Same causea will operate elsewhere with a .con?
stan t ly inoreaslag influence, lof: the - tide run?
out rapidly" when once it has fairly turned.
Wenitexl-Phillipa Acknowledges .?hat a
Democratic President i? T.irtn?Uy
Elected. ?.
tWeodeJl-Prrfflips in thlaweek'n ?ratlonni stand- J
A Jalow sometimes stuns a drunkard into so- j
briely. Possibly ?Lho insult offered and the
peril breught Urtu* Republican party by th.? !
renioval of Mr. 8iH?ner may have this effect J
on the na fi orr: *?ve mary see tho loyal men o? I
the North-rally to the defence of the Unfo'c. j
If uot^tuen - there, ij> but one liuag jj^yra Sos
Congress, to do lu Order lo aign ihe death-war-.[
rant ot the Republican party, and POSSIQIJMD? j
the Union. Let Congress now adjourn with- *j
out authorizing rnarLUil law at the South, to
curt) the Kn-Kltrx, an?* they have assured! the I
election of a Democrat to'the Presidency.
Indeed, the mood ol' Washington !u regaid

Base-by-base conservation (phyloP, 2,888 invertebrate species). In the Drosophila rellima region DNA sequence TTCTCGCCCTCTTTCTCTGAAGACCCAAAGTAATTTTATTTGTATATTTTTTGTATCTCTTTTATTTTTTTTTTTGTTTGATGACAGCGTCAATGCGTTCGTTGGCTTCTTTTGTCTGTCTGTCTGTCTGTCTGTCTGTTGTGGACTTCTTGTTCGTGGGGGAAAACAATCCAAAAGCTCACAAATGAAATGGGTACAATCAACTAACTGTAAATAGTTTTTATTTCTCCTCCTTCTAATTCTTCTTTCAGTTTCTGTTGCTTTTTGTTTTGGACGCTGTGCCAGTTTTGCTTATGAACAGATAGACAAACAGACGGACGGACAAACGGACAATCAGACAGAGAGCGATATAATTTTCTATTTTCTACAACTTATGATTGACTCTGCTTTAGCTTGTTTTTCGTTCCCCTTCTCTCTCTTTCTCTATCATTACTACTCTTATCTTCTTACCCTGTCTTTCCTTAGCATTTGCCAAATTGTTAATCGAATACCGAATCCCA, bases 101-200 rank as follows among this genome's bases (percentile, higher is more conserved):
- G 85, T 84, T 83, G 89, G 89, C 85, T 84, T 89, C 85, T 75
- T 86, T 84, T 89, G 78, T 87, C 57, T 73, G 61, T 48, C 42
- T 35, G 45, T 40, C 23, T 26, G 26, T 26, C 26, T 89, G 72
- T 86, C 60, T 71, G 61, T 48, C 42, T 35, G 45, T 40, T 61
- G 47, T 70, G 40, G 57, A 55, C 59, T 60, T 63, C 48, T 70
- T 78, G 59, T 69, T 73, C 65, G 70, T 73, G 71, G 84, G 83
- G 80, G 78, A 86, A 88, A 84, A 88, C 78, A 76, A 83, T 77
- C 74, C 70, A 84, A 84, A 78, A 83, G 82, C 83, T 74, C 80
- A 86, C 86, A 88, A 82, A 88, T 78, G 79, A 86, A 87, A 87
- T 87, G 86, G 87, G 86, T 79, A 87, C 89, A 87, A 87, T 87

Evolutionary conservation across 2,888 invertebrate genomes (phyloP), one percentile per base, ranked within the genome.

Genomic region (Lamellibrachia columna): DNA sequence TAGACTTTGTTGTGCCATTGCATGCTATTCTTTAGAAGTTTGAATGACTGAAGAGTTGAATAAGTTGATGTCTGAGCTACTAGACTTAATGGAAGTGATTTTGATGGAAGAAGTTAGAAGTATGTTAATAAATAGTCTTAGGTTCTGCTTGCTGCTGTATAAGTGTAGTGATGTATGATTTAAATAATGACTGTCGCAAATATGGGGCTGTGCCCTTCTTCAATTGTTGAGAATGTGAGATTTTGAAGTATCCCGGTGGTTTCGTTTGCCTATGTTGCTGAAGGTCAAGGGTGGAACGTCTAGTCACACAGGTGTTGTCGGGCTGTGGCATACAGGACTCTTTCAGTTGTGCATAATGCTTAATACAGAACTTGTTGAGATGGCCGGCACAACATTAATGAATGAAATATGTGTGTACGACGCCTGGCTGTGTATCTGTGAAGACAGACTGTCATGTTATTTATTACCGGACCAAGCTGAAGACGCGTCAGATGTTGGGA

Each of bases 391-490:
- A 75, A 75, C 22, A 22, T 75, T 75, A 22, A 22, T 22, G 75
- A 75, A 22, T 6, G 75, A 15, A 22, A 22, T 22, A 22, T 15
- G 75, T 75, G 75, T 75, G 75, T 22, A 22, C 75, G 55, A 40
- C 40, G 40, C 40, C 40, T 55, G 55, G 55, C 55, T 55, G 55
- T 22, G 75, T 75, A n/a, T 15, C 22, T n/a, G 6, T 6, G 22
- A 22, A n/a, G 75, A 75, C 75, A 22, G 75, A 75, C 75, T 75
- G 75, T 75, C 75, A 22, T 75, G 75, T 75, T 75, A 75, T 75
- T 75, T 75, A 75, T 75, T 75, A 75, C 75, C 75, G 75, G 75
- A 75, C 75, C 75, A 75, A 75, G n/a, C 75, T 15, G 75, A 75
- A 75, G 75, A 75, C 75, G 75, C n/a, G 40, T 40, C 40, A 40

to Hie anarchy ot' Hie South le such
that we consider- the matter about- set
tied. "The thirty-three Republicans who mst>|
week rerqoved Mr. 8umner from hi? post ele?t- I
ed i Democratic 'President for 1872. Whether j
Grant vd ii consent to rim OD a Democratic j
ticket ja of couine uncertain; Probably he j ?
does' not h ?meell' know yet. But evidently 11
Butler's bill o rv.* he Ku-Klux is not likuiy to-be?
come a law. The same subserviency ?hat ate I,
dirt in-the Strm nee matter stands ready to de- j
feat that. Any s ?bst i tute 'that sends Southern 1"
assassins to be tried by a jury of fellow-ossas-1 '
sins ia a mockery. Nothing short of shooting j i